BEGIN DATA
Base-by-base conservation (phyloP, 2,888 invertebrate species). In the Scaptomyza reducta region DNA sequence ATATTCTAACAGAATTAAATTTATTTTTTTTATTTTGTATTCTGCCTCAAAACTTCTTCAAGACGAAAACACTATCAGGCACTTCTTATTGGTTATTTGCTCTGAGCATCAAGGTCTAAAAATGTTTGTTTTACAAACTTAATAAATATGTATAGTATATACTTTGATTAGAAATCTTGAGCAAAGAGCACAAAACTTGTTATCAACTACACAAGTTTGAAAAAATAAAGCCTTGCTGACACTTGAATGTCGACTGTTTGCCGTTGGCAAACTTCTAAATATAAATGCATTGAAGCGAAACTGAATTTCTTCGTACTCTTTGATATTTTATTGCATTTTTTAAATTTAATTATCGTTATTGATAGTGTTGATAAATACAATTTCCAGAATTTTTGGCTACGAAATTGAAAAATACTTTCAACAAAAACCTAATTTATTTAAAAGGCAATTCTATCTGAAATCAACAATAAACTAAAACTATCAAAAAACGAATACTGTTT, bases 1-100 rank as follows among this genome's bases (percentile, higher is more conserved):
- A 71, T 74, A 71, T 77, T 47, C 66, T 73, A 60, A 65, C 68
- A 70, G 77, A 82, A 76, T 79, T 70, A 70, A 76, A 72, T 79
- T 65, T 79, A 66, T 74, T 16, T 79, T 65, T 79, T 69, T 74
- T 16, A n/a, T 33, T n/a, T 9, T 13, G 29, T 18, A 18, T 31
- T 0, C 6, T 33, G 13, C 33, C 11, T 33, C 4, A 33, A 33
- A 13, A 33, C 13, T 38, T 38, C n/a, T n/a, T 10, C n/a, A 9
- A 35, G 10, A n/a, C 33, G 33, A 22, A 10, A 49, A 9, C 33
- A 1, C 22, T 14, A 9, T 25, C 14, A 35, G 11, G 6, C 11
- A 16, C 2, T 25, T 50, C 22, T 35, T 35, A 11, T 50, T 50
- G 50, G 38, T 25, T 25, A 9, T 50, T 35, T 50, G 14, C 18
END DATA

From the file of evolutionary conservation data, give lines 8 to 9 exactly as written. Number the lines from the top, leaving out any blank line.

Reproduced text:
- A 35, G 10, A n/a, C 33, G 33, A 22, A 10, A 49, A 9, C 33
- A 1, C 22, T 14, A 9, T 25, C 14, A 35, G 11, G 6, C 11